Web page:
One may rightly wonder why Adams and those who share his politics are so emotionally invested in expanding the sexual horizons of small children. Regardless, relying on leftist zeal to boost New York’s declining population and tax base is just poor salesmanship. According to a recent poll that accurately relates the language of the Florida bill, 61 percent of Americans — including 55 percent of Democratic voters — support it, while only 26 percent agree with a mayor 1,200 miles away who thinks it should be legal to teach second graders about dental dams.

Even Floridians tempted to relocate would be hard-pressed to find New York a place where they could “say and be whoever you want.” They might solicit the opinion of former New York Times editorial page editor James Bennett, who was forced to resign in June 2020 after he greenlighted an op-ed by a US senator suggesting the army be deployed to control Black Lives Matter riots — a fully constitutional measure supported at the time by 58 percent of Americans. Would-be New Yorkers looking forward to shoplifting deodorant with impunity may wish to consult, too, with star Times editorial writer Bari Weiss, who followed Bennett out the door after suffering enormous harassment for defending the principle of free speech.

Dissidents from Florida might also want to ask former New York Magazine contributor Andrew Sullivan why he was forced to leave his publication after opposing critical race theory in print. And speaking of publications, a down-on-his-luck Floridian who cannot find a job in a state with functional full employment but thinks he has better prospects in a city with 8 percent unemployment would be well advised to take a close look at New York’s publishing industry. There, he would have the pleasure of working with hundreds of colleagues who signed an open letter demanding that people who served in the Trump administration “not have their philosophies remunerated and disseminated through our beloved publishing houses.”

Anyone willing to trade Florida’s extraordinarily clean, efficient and privately operated Brightline train for the horrors of Metro-North would be ushered into a city where New York’s literary elite are sacked for “saying what they want.” Literary agent Sasha White was fired from her job in August 2020 after tweeting that “denying biological sex” was something less than “wonderful.” In April 2021, Paul Rossi, a math teacher at the once-prestigious Grace Church School, lost his job after criticizing the school administration’s embrace of woke ideology, a program that included deriding “objectivity” as a characteristic of “white supremacy” and dropped the words “mom” and “dad” to refer to parents.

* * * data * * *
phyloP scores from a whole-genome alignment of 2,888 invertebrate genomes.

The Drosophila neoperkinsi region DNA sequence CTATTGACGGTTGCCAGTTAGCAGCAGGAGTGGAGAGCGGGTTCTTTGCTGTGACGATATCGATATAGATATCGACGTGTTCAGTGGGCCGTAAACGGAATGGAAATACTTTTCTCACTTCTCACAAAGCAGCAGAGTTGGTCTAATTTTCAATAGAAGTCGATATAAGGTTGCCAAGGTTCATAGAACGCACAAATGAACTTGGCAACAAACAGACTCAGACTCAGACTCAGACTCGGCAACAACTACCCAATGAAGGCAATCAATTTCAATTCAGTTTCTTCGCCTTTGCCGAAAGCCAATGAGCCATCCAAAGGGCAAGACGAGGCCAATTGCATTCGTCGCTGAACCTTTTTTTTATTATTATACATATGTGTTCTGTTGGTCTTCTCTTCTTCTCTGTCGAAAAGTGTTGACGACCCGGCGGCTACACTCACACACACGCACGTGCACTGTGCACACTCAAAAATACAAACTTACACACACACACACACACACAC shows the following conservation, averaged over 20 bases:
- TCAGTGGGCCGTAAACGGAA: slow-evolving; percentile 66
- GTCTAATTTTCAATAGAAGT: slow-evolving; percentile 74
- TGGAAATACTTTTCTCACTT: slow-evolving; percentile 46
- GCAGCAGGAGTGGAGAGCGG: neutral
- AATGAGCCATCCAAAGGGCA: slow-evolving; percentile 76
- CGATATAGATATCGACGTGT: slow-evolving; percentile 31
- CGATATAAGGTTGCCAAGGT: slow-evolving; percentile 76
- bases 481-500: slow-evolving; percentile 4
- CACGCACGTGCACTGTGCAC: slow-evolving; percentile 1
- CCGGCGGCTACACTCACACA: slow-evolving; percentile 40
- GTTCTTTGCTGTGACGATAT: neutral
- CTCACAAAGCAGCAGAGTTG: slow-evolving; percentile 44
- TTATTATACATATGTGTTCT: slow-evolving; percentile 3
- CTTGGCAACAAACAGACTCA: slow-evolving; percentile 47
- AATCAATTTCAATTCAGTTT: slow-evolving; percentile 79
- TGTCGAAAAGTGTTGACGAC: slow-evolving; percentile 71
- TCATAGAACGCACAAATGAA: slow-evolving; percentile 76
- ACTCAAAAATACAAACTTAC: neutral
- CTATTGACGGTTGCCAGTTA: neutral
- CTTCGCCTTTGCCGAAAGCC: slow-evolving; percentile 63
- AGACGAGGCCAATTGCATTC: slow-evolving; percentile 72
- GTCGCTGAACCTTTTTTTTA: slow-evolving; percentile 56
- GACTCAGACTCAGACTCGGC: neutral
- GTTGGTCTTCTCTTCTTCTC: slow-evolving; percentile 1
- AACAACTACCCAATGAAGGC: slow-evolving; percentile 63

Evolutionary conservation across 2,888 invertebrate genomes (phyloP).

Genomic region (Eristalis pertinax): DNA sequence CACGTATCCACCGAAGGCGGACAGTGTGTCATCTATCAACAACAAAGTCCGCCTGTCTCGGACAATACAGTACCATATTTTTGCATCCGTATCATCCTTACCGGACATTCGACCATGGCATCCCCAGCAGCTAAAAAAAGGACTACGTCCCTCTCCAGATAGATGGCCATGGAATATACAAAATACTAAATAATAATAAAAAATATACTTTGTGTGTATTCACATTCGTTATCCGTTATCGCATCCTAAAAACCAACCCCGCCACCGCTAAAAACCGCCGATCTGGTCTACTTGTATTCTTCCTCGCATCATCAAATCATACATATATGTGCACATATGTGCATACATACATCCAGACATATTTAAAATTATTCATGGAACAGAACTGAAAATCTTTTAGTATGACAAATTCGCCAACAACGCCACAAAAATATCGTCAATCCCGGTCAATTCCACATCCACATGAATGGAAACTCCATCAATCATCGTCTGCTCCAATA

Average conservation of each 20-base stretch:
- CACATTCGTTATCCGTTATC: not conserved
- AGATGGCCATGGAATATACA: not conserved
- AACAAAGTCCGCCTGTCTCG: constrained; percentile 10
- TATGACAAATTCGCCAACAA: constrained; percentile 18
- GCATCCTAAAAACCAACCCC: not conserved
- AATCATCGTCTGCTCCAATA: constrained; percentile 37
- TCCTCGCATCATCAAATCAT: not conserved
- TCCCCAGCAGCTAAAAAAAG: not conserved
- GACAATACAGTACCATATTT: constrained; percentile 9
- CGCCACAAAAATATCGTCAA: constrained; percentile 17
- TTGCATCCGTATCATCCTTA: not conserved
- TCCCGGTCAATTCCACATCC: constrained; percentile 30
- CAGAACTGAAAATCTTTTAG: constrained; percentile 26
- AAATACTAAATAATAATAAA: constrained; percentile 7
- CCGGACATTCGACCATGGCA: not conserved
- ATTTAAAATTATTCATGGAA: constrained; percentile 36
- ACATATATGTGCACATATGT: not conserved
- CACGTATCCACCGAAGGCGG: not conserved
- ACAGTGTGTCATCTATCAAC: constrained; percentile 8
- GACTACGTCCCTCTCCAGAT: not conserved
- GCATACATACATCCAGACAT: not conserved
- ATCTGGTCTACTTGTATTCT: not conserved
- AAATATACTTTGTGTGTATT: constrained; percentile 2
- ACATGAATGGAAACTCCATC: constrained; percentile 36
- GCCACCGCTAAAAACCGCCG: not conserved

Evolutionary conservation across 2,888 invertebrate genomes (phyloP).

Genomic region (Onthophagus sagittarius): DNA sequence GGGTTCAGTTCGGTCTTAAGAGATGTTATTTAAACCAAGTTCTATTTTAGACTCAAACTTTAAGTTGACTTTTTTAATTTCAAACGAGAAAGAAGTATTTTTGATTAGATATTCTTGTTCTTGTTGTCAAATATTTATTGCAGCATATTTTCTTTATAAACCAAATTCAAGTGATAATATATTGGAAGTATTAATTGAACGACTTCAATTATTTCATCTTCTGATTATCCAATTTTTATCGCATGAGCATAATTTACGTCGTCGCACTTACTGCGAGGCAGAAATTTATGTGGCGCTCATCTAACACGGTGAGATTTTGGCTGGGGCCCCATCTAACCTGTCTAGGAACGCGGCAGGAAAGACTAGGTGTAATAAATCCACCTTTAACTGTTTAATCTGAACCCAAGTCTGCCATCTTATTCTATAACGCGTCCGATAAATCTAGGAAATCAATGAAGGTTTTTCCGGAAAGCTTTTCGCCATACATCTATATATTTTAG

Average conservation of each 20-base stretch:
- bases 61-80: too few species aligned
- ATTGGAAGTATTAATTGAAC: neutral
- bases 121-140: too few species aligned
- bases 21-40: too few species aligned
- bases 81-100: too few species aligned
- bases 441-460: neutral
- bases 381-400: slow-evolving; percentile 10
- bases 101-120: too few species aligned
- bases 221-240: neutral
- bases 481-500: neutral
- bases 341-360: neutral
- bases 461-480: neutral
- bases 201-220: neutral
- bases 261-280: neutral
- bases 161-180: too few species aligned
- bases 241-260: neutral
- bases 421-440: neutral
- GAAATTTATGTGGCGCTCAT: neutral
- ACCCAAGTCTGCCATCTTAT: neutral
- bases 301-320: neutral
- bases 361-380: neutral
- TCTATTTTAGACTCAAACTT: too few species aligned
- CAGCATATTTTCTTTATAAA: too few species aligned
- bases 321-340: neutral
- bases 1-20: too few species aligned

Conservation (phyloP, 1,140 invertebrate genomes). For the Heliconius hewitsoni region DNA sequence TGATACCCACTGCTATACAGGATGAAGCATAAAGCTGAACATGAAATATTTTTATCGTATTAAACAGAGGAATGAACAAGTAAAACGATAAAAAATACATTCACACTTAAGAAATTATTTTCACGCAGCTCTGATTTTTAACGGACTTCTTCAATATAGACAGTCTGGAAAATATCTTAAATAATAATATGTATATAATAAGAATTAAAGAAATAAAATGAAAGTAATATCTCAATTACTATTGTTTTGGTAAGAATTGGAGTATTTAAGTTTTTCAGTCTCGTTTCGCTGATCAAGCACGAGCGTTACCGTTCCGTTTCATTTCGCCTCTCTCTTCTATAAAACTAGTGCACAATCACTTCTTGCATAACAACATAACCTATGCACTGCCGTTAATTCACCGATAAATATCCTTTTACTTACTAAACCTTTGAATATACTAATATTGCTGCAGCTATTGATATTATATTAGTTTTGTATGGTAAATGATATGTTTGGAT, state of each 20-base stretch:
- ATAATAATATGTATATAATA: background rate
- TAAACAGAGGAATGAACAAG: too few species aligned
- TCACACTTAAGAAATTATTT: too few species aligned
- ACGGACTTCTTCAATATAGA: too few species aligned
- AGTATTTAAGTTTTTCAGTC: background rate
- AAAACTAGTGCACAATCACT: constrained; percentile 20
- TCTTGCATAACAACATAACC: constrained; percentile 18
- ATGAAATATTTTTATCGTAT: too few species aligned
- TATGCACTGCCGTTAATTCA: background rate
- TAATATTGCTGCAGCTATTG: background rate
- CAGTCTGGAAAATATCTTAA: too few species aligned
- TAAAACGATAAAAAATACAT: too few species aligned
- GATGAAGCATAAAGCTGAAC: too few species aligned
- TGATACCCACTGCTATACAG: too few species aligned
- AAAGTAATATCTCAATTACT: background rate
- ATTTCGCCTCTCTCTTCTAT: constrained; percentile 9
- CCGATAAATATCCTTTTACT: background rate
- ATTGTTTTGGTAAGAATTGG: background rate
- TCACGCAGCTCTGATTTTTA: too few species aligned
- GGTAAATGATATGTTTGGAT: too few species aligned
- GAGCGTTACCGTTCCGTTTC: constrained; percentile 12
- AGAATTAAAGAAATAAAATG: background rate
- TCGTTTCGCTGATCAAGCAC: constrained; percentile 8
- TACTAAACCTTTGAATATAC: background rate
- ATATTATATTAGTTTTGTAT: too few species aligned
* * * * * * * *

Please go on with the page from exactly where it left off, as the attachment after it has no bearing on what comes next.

A Floridian exile dreaming of the good life may also be disappointed by a New York Times investigation of wokeness in New York City private schools, which found no teachers and only one parent willing to go on the record, with many citing fears of serious consequences if they spoke out.

Miami party people willing to move to a place where dining after 9:30 p.m. has all but disappeared due to lack of interest would not find a lively, intellectual community secure in its constitutional right to “say whatever it wants.” Rather, while wallowing in fond memories of days at the beach, our adventurous Florida expat would see that in Eric Adams’s New York, one cannot even repeat someone else’s words without fear of reprisal. Columbia University legal scholar Dinah PoKempner was fired from her teaching position and unrelated job as general counsel of Human Rights Watch, a left-leaning advocacy organization, because she uttered the N-word while reading aloud to her class from the case record of a lawsuit filed by the Southern Poverty Law Center against the Ku Klux Klan.

Not even the most optimistic citizen willing to increase his state and local tax liability from 0 percent to 14.778 percent to help Adams out could fail to admit that members of the mayor’s own administration are equally vulnerable to cancelation. Just five weeks ago, LGBTQ activists protested three appointments to posts in New York City’s offices of faith-based and immigration affairs due to the officials’ past opposition to gay marriage. All three men were reportedly put on notice that their views are “unacceptable” and that they may only continue in office if they do not state them. These men cannot “say whatever they want.” Less fortunate was their short-lived colleague Kathlyn Barrett-Layne, who lasted just six hours as a member of the mayor’s Panel for Educational Policy before it was revealed that she had published anti-gay comments in a book released in 2014.

If Floridian readers are still tempted to become New Yorkers, I leave you with this: on the very day Adams announced his Florida ad campaign, city legal counsel Daniela Jampel was fired after daring to ask the mayor when he would “unmask our toddlers.” At the time, the unamused Adams was standing beneath a banner that proclaimed, “Come to the city where you can say whatever you want.” Any Floridian who believes him should immediately book a flight, secure in the knowledge that he is no loss to the freest state.